- Emissions from cooling can be reduced to near zero by 2050, according to the first ever Global Cooling Watch Report, launched at this year’s COP28
- Emissions in 2050 could be cut by 97% with readily available technology, which could save end-users up to $1 trillion per year by 2050
- Danfoss endorses and supports the implementation of a Global Cooling Pledge
Increasing temperatures, population growth, urbanization and rising incomes are driving the increased need for cooling. According to the first ever Global Cooling Watch Report, launched today at this year’s COP28, cooling demand could triple by 2050. This would lead to a doubling of greenhouse gas emissions by 2050, which is equivalent to more than the total annual greenhouse gas emissions of the United States of America today.
Recognizing the need to act on cooling, Danfoss joined forces with over 60 governments and other leading corporations to endorse a global pledge in support of sustainable cooling, launched at COP28 in Dubai. Led by the COP28 UAE Presidency, the Global Cooling Pledge sets out a series of commitments by governments that will accelerate emission reductions from energy use and refrigerants towards near zero emission cooling in 2050.
Jürgen Fischer, President, Danfoss Climate Solutions, said: “Cooling is one of the biggest societal opportunities of our time. It’s needed everywhere to cool our food, our buildings, and our vaccines. It brings health, growth, and food security for the world’s population. The commitments made by governments through the Global Cooling Pledge are a brave step, but now we must see them take action, implement the technologies readily available today and spread sustainable, energy efficient and climate friendly cooling technologies around the globe. Action is needed to limit global warming to 1.5°C.”
Cooling our buildings is an important driver of cost and emissions. Already today, keeping buildings cool represents over 50% of electricity consumption from cooling and it is also the most important driver for peak electricity demand. Energy demand, just from cooling our homes, is expected to grow threefold by 2050, if no measures are taken1.
District cooling: keeping our cities cool without heating up the planet
District cooling is one of the most promising and efficient ways to cool and decarbonize buildings. It typically saves up to 50% of energy compared to conventional cooling systems1.
In most cases, chilled water is supplied from a central, electrically powered chiller and circulated to buildings through pipelines. Thermal storage opportunities in district cooling networks enable shifting cold-water production away from peak hours and adapting to variable renewable energies. Centralized plants help professionalize refrigerant management and support the move towards more climate friendly refrigerants. From an urban planning perspective, heat islands, noise and space requirements can be avoided.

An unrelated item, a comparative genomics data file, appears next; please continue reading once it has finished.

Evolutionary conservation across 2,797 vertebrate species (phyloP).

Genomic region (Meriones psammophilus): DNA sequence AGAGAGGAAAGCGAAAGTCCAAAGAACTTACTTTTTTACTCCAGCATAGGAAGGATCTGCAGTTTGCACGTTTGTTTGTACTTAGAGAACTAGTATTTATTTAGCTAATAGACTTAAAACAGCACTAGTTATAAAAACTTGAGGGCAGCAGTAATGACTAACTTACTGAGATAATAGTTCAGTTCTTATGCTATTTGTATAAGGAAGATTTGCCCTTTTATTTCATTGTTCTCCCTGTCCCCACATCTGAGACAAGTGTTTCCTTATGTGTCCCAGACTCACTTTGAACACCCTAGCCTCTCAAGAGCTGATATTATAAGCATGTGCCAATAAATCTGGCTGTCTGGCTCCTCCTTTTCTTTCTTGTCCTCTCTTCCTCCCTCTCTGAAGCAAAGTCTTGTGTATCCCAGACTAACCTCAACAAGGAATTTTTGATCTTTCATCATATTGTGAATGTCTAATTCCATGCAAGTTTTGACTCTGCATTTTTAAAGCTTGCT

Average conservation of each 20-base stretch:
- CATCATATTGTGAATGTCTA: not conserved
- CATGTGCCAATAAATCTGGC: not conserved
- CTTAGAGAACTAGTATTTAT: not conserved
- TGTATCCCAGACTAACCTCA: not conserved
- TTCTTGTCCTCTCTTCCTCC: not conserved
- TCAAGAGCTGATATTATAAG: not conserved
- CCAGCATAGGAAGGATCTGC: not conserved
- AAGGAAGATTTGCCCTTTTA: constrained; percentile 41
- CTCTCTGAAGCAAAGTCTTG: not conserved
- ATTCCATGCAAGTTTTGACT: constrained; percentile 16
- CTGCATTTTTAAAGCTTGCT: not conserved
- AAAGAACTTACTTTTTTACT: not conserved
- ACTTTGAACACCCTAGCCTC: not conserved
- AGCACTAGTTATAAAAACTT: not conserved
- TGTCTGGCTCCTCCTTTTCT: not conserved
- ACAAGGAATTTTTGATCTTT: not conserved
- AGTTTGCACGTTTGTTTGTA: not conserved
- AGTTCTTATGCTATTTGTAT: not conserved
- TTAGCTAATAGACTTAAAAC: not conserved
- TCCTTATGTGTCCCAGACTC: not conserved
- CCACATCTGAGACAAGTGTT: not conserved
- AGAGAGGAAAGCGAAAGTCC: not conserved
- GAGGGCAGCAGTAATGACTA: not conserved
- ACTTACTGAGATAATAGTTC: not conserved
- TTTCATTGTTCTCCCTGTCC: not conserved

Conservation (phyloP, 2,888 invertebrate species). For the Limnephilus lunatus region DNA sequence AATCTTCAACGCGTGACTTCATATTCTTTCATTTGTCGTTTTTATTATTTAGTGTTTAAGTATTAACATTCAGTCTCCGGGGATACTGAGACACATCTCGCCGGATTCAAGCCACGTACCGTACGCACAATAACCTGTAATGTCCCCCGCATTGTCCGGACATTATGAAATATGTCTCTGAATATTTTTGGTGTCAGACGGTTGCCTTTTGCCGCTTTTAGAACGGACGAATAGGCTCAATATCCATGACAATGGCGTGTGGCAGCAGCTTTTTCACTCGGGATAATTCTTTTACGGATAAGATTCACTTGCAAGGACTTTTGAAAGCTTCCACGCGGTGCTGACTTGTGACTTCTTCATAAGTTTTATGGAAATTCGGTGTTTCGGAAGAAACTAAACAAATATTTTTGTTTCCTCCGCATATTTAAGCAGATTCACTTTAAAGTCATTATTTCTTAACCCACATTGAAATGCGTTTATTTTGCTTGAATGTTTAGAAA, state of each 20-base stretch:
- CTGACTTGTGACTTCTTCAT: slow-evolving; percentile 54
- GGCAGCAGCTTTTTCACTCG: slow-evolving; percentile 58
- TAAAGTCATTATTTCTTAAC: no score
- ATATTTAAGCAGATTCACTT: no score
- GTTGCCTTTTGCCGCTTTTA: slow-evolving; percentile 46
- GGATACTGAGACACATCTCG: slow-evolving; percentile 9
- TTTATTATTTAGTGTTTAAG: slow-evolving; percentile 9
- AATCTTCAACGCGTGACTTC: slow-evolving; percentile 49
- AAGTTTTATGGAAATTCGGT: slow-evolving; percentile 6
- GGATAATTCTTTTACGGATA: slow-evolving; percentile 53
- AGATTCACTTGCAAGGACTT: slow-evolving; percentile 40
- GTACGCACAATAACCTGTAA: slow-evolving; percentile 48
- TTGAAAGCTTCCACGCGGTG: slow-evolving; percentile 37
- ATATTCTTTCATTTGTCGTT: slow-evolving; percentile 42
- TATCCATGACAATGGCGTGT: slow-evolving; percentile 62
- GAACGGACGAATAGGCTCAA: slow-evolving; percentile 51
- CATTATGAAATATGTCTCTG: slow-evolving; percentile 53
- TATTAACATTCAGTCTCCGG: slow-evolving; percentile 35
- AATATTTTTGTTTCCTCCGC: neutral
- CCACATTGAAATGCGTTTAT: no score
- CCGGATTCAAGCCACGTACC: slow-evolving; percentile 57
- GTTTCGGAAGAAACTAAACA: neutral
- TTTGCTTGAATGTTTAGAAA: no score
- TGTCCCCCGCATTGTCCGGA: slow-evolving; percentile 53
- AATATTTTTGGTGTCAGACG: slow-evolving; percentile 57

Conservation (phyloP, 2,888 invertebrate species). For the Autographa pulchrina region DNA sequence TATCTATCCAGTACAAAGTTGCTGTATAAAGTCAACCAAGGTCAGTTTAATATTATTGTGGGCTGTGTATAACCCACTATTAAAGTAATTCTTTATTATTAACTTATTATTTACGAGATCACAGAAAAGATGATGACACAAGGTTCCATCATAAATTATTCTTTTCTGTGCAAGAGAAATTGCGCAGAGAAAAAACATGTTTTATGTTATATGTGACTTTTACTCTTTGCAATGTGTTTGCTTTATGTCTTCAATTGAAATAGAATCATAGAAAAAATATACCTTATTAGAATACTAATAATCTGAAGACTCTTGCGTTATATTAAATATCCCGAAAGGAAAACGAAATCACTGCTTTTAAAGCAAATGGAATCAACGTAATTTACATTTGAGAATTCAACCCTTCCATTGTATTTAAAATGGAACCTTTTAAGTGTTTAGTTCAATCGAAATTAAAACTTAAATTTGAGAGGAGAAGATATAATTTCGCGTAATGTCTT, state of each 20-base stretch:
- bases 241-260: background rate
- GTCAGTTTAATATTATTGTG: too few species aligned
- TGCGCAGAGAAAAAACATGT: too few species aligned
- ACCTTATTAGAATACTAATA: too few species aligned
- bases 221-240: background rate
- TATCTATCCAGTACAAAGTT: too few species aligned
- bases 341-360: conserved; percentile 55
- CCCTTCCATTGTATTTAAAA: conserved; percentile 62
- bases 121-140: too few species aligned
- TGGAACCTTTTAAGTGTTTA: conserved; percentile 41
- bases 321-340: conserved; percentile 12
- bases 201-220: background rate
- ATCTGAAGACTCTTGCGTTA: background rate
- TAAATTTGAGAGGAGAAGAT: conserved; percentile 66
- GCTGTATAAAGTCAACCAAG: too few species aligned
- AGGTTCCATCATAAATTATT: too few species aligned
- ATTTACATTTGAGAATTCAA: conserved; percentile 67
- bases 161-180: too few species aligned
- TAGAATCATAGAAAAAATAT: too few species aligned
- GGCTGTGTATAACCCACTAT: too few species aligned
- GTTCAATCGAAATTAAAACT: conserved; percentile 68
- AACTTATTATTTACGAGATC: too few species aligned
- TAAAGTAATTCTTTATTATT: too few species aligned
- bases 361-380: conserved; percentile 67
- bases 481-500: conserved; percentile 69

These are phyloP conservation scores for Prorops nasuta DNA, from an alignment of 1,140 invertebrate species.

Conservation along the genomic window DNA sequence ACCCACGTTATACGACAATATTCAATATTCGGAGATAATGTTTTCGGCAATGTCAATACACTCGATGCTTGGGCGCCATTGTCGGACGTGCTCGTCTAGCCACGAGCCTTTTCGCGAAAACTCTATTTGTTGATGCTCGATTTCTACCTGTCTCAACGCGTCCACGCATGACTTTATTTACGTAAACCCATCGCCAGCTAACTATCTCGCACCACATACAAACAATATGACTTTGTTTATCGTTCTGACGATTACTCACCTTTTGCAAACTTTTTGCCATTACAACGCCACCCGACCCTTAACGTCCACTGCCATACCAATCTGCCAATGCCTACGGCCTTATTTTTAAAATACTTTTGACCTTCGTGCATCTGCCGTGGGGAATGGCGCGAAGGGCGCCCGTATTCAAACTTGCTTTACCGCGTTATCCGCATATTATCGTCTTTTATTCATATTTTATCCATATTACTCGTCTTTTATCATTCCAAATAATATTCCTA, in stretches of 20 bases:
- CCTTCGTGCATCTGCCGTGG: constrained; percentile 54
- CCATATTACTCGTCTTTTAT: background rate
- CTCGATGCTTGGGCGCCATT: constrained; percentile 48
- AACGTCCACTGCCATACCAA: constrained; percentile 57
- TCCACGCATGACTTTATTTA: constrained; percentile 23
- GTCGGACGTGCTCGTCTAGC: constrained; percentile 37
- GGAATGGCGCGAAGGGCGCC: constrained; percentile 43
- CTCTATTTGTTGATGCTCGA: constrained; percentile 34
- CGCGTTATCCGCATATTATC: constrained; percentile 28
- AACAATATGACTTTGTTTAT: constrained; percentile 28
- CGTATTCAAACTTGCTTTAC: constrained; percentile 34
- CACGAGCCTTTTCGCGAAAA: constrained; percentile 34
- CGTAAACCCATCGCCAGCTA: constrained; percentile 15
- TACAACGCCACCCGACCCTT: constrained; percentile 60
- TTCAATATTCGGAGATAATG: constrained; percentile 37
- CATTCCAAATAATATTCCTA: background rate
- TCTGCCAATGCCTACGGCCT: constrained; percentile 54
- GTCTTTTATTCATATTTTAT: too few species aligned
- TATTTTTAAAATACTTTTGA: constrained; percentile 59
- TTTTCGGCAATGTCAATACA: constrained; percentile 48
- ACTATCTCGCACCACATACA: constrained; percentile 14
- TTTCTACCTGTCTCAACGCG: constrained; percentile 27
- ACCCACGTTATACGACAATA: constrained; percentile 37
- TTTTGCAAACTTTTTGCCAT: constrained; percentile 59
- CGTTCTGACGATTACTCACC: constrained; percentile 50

Building a sustainable and safe cold chain for health and a better future
Similar trends are expected for cold chain and refrigeration applications as electricity use is set to grow significantly with the much-needed expansion of the cold chain to provide food, medicine and vaccines for a growing population.
The good news is that near zero emission cooling is possible. Emissions in 2050 could be cut by 97% with readily available technology: one third could already be achieved by compliance with the Kigali Amendment to the Montreal Protocol, the most important driver to reduce refrigerant emissions, and state-of-the art energy efficiency. The remainder could be reached by stepping up actions on energy efficiency and refrigerants, reducing the need for cooling and fully decarbonizing the grid.
End users could save $1 trillion per year by 2050 due to reduced electricity use. Reduced peak loads on electricity networks would translate to a reduction in peak electricity demand between 1.5 TW and 2 TW, resulting in $4 trillion to $5 trillion savings by 20501.
“Combining high energy efficiency in cooling with the transition to more environmentally friendly refrigerants is a very powerful way to reduce emissions and cost. District cooling and the phase-out of refrigerants with a high impact on global warming are just two examples of many that can make a major difference. Technologies and solutions to reduce cooling-related emissions are already in use around the world, and I urge the leaders behind the Global Cooling Pledge to see them into action. Seeing is believing,” says Fischer.
Andrea Voigt, Head of Global Public Affairs, Danfoss Climate Solutions, concludes: “There’s ample evidence that policies aimed at phasing down high global warming potential refrigerants combined with measures to increase energy efficiency will lead to tangible results. Training is another crucial, yet often neglected success factor. At Danfoss we look forward to collaborating with our customers and governments to create sustainable ecosystems ranging from hardware and software solutions to training and adequate policies that will make the energy and refrigerant transition a success for all.”